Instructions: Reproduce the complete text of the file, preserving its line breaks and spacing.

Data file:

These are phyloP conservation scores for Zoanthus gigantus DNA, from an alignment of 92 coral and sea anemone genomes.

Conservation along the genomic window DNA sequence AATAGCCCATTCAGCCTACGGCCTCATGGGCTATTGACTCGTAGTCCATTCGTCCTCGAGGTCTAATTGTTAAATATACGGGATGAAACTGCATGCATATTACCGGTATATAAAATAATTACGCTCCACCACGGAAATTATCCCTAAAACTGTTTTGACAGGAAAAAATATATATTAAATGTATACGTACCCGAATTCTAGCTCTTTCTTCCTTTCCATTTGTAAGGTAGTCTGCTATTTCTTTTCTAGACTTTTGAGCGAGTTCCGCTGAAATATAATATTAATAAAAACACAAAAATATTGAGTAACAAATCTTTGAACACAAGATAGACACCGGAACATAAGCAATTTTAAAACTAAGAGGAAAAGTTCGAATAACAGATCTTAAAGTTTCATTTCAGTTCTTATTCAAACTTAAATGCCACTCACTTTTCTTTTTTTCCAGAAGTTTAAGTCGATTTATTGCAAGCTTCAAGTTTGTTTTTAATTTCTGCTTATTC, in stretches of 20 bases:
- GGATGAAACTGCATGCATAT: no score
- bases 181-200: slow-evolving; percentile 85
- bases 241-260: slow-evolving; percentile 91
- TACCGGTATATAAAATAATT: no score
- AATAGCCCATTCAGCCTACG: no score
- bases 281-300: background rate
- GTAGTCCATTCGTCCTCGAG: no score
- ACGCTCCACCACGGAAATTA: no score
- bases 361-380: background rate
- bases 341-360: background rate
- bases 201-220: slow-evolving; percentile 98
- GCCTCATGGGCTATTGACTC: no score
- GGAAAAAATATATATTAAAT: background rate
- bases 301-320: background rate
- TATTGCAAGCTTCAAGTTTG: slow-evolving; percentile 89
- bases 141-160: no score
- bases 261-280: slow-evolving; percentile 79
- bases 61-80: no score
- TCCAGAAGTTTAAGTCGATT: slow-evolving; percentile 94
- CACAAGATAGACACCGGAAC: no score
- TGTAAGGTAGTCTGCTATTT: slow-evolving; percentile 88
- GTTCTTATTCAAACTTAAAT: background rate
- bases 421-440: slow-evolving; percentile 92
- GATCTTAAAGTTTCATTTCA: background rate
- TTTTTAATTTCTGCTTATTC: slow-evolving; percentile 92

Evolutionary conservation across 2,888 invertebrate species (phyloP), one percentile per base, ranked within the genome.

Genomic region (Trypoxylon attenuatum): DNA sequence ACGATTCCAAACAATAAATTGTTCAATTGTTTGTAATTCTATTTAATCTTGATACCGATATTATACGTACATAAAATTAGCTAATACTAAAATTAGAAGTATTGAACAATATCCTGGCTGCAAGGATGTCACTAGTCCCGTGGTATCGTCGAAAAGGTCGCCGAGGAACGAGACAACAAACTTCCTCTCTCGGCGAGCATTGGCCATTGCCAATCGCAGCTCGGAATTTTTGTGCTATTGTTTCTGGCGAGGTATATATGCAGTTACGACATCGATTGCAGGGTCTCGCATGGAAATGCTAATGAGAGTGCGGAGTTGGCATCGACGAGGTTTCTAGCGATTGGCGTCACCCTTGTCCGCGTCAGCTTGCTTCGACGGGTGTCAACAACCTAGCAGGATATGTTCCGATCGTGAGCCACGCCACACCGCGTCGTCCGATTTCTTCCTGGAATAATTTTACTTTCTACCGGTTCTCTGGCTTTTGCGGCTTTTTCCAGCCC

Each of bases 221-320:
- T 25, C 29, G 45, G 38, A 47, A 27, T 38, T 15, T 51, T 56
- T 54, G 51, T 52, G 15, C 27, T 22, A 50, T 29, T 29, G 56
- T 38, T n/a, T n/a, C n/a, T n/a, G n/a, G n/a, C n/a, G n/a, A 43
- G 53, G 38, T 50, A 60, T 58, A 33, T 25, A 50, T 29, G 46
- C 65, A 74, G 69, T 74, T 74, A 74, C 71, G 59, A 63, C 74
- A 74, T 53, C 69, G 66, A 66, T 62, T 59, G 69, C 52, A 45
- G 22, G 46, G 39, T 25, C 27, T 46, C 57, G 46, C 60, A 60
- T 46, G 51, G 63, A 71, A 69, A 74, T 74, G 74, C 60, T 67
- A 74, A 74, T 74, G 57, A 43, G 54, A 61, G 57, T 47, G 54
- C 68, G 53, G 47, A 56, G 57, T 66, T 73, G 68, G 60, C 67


These are phyloP conservation scores for Zoanthus gigantus DNA, from an alignment of 92 coral and sea anemone genomes.

Conservation along the genomic window DNA sequence AATAGCCCATTCAGCCTACGGCCTCATGGGCTATTGACTCGTAGTCCATTCGTCCTCGAGGTCTAATTGTTAAATATACGGGATGAAACTGCATGCATATTACCGGTATATAAAATAATTACGCTCCACCACGGAAATTATCCCTAAAACTGTTTTGACAGGAAAAAATATATATTAAATGTATACGTACCCGAATTCTAGCTCTTTCTTCCTTTCCATTTGTAAGGTAGTCTGCTATTTCTTTTCTAGACTTTTGAGCGAGTTCCGCTGAAATATAATATTAATAAAAACACAAAAATATTGAGTAACAAATCTTTGAACACAAGATAGACACCGGAACATAAGCAATTTTAAAACTAAGAGGAAAAGTTCGAATAACAGATCTTAAAGTTTCATTTCAGTTCTTATTCAAACTTAAATGCCACTCACTTTTCTTTTTTTCCAGAAGTTTAAGTCGATTTATTGCAAGCTTCAAGTTTGTTTTTAATTTCTGCTTATTC, in stretches of 20 bases:
- GGATGAAACTGCATGCATAT: no score
- bases 181-200: slow-evolving; percentile 85
- bases 241-260: slow-evolving; percentile 91
- TACCGGTATATAAAATAATT: no score
- AATAGCCCATTCAGCCTACG: no score
- bases 281-300: background rate
- GTAGTCCATTCGTCCTCGAG: no score
- ACGCTCCACCACGGAAATTA: no score
- bases 361-380: background rate
- bases 341-360: background rate
- bases 201-220: slow-evolving; percentile 98
- GCCTCATGGGCTATTGACTC: no score
- GGAAAAAATATATATTAAAT: background rate
- bases 301-320: background rate
- TATTGCAAGCTTCAAGTTTG: slow-evolving; percentile 89
- bases 141-160: no score
- bases 261-280: slow-evolving; percentile 79
- bases 61-80: no score
- TCCAGAAGTTTAAGTCGATT: slow-evolving; percentile 94
- CACAAGATAGACACCGGAAC: no score
- TGTAAGGTAGTCTGCTATTT: slow-evolving; percentile 88
- GTTCTTATTCAAACTTAAAT: background rate
- bases 421-440: slow-evolving; percentile 92
- GATCTTAAAGTTTCATTTCA: background rate
- TTTTTAATTTCTGCTTATTC: slow-evolving; percentile 92

Evolutionary conservation across 2,888 invertebrate species (phyloP), one percentile per base, ranked within the genome.

Genomic region (Trypoxylon attenuatum): DNA sequence ACGATTCCAAACAATAAATTGTTCAATTGTTTGTAATTCTATTTAATCTTGATACCGATATTATACGTACATAAAATTAGCTAATACTAAAATTAGAAGTATTGAACAATATCCTGGCTGCAAGGATGTCACTAGTCCCGTGGTATCGTCGAAAAGGTCGCCGAGGAACGAGACAACAAACTTCCTCTCTCGGCGAGCATTGGCCATTGCCAATCGCAGCTCGGAATTTTTGTGCTATTGTTTCTGGCGAGGTATATATGCAGTTACGACATCGATTGCAGGGTCTCGCATGGAAATGCTAATGAGAGTGCGGAGTTGGCATCGACGAGGTTTCTAGCGATTGGCGTCACCCTTGTCCGCGTCAGCTTGCTTCGACGGGTGTCAACAACCTAGCAGGATATGTTCCGATCGTGAGCCACGCCACACCGCGTCGTCCGATTTCTTCCTGGAATAATTTTACTTTCTACCGGTTCTCTGGCTTTTGCGGCTTTTTCCAGCCC

Each of bases 221-320:
- T 25, C 29, G 45, G 38, A 47, A 27, T 38, T 15, T 51, T 56
- T 54, G 51, T 52, G 15, C 27, T 22, A 50, T 29, T 29, G 56
- T 38, T n/a, T n/a, C n/a, T n/a, G n/a, G n/a, C n/a, G n/a, A 43
- G 53, G 38, T 50, A 60, T 58, A 33, T 25, A 50, T 29, G 46
- C 65, A 74, G 69, T 74, T 74, A 74, C 71, G 59, A 63, C 74
- A 74, T 53, C 69, G 66, A 66, T 62, T 59, G 69, C 52, A 45
- G 22, G 46, G 39, T 25, C 27, T 46, C 57, G 46, C 60, A 60
- T 46, G 51, G 63, A 71, A 69, A 74, T 74, G 74, C 60, T 67
- A 74, A 74, T 74, G 57, A 43, G 54, A 61, G 57, T 47, G 54
- C 68, G 53, G 47, A 56, G 57, T 66, T 73, G 68, G 60, C 67